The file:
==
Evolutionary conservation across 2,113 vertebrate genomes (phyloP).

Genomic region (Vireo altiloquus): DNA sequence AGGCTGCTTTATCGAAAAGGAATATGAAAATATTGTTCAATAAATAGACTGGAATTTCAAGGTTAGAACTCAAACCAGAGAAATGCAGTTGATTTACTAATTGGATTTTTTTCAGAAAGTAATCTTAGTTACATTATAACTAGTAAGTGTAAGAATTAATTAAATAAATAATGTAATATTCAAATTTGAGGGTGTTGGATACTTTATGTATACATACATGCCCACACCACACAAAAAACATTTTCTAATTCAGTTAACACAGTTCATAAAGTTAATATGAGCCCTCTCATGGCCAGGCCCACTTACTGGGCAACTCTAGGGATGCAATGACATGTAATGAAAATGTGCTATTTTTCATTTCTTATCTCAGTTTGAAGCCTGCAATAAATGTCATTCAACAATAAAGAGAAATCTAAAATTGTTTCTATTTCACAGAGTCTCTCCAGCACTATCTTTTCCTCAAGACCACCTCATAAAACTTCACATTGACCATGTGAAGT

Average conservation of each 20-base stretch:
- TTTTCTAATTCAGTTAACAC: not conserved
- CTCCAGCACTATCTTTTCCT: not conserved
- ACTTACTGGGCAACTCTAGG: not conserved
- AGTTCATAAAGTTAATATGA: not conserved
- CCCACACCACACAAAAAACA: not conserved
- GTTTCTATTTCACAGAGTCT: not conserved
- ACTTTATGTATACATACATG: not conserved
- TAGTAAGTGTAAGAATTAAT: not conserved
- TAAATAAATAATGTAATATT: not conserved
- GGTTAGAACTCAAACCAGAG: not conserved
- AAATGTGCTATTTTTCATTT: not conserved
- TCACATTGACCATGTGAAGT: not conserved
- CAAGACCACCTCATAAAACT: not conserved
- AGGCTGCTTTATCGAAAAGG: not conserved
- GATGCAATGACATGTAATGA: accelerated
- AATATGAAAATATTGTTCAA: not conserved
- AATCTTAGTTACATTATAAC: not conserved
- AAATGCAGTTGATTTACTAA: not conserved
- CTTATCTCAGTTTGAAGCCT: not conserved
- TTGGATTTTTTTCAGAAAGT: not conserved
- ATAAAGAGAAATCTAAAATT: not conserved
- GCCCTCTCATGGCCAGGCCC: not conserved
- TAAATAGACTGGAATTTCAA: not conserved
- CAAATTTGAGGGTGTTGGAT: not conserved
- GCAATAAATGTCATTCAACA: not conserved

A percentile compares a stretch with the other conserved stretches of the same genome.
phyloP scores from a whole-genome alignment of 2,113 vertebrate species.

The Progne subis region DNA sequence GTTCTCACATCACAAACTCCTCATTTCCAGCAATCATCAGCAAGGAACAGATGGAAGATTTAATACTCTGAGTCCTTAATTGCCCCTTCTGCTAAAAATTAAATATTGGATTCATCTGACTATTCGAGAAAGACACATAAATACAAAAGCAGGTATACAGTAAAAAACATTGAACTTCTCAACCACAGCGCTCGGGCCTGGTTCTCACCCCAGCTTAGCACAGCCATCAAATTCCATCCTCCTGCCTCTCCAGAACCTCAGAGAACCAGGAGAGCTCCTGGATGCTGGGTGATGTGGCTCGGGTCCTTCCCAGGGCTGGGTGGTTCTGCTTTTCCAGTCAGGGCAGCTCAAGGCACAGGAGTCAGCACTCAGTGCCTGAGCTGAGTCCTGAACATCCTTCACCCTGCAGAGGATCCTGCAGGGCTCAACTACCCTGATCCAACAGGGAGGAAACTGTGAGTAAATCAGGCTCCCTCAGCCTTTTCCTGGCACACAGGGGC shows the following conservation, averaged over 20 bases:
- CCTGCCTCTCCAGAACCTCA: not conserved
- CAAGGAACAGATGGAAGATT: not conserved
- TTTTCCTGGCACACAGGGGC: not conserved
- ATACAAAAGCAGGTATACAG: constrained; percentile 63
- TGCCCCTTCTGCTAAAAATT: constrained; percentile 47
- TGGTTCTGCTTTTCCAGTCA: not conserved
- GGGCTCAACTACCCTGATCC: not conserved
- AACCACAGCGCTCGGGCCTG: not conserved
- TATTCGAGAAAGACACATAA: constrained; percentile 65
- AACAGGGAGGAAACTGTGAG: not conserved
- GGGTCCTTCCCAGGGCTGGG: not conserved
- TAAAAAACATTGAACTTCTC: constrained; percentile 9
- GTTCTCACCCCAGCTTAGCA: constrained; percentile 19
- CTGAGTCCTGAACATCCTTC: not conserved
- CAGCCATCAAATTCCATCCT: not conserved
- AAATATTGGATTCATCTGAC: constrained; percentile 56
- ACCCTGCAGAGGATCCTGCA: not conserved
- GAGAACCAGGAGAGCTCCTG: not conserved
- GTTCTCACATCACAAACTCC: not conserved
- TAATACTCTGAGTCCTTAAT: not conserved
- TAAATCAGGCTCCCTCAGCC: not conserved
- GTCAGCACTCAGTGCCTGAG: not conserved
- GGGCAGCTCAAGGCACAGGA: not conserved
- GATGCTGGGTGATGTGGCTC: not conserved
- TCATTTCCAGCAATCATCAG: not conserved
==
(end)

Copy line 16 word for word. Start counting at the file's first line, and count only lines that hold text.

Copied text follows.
- CAAGACCACCTCATAAAACT: not conserved